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At 7pm GMT the Federal Reserve will announce its monetary policy decision, marking the first-rate decision in 2018 and the last for current Chair Janet Yellen. The Fed hiked rates three times across 2017, however no change in policy is expected today.
There will be no press conference or forecast updates and this policy meeting is expected to serve as more of a farewell to Yellen, rather than the stage for policy change. That doesn’t mean that the meeting won’t be closely watched, and the accompanying statement scrutinised, with investors broadly expecting a slightly more hawkish Yellen in her final meeting.
What to expect:
March hike: In Yellen’s final meeting before handing the reins to Jerome Powell, the Federal Open Market Committee (FOMC) is widely expected to stick to the baseline case of three rate hikes in 2018. We expect an upbeat assessment of the economy and the language used in the statement is likely to continue to manage market expectations towards a March rate hike, for which the Fed fund futures are pricing in over a 90% probability of rates being raised.
Inflation outlook: The meeting is likely to be an upbeat event as lowflation concerns, which have been plaguing the Fed for most of the previous year, finally appear to be lifting. PCE, the Fed’s preferred measure of inflation, dropped from 1.9% last January to a low of 1.3% in August, before stabilising over recent months at 1.5%. Whilst this remains below the Fed’s target of 2%, it has at least started to move in the right direction. The weaker dollar and the recent uptick in inflation expectations could boost the Fed’s confidence in the inflation outlook, supporting 3, 25 basis point increases across the year. Meanwhile the US tax reform, uptick in business investment and strong US employment figures should also solidify the 3 times, base case scenario.
More hawkish panel, but this won’t show in inflation commentary: Whilst this is Yellen’s final meeting, it is also worth noting that new voters will rotate onto the committee. The changes will give the panel a more hawkish stance. We could at best expect more bullish commentary on the health of the US economy, but on inflation we expect Yellen & co. to stick to the repeated verse that inflation remains below target.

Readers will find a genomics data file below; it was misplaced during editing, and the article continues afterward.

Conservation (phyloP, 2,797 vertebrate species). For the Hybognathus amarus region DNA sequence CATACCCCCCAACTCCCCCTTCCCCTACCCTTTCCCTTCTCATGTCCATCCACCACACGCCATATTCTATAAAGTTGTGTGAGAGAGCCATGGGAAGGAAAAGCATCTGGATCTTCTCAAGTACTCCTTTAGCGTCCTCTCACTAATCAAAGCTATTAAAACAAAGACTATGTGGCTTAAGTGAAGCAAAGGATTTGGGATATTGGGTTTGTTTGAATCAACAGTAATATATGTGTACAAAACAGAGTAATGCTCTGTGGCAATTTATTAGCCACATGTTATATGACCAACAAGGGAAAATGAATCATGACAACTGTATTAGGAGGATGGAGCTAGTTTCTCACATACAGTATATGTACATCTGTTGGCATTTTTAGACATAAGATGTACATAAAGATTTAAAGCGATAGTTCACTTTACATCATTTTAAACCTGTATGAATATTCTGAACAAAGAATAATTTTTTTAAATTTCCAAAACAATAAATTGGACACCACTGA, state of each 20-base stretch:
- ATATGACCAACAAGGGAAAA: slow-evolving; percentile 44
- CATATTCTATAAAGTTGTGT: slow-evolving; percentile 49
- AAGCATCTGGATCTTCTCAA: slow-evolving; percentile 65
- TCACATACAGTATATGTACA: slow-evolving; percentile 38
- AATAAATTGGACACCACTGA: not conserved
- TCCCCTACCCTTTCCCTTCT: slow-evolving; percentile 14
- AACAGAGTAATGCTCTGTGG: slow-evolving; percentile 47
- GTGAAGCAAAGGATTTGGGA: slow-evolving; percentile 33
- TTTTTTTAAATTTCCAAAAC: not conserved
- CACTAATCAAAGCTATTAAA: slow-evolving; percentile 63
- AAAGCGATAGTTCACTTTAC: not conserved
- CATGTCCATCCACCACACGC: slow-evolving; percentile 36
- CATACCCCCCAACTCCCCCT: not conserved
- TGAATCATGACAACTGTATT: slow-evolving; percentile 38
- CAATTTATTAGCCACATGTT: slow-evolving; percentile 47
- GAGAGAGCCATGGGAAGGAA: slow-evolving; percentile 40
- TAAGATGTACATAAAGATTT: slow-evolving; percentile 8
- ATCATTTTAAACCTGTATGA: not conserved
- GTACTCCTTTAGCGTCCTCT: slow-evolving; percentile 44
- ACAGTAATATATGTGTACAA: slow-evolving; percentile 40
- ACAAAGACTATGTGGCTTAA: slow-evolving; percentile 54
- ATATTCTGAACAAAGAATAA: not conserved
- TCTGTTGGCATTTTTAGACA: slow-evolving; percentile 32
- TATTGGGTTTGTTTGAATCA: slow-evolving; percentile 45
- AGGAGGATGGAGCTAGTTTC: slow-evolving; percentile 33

No changes to balance sheet reduction: We don’t expect any changes to the current balance sheet reduction plan. The previously announced timeline is not expected to be amended in any way or even highlighted in any significant way.
Potential market reaction:
The dollar has continued to move lower leading into the FOMC announcement, despite rising treasury yields, higher inflation expectations and the prospects of a more hawkish sounding Fed. The dollar was hovering close to three year lows sub 89.00 versus a basket of currencies ahead of the announcement, raising concerns that even a more aggressive Fed may not be able to stem the losses in the greenback. With the markets expecting a slightly more hawkish Fed, failure for Yellen & Co to live up to these expectations could see the dollar extend its losses closer to 88.44, last weeks three year low and on towards 88.00.
Historically USD/JPY sees the biggest impact from FOMC meetings. So far, the pair is holding steady at 108.7. Should the Fed present a more hawkish tone the USD/JPY could rise towards 110.00. However, such a move may prove to be challenging. The 5 day ma and 10 day ma have a bearish slant and with the 10 day ma at 109.44 any push above this level could be short lived.
On the other hand, no adjustments from the Fed could disappoint and weigh on the pair. Support can be seen at 108.28 (low 26th Jan) before the doors open to 108.00
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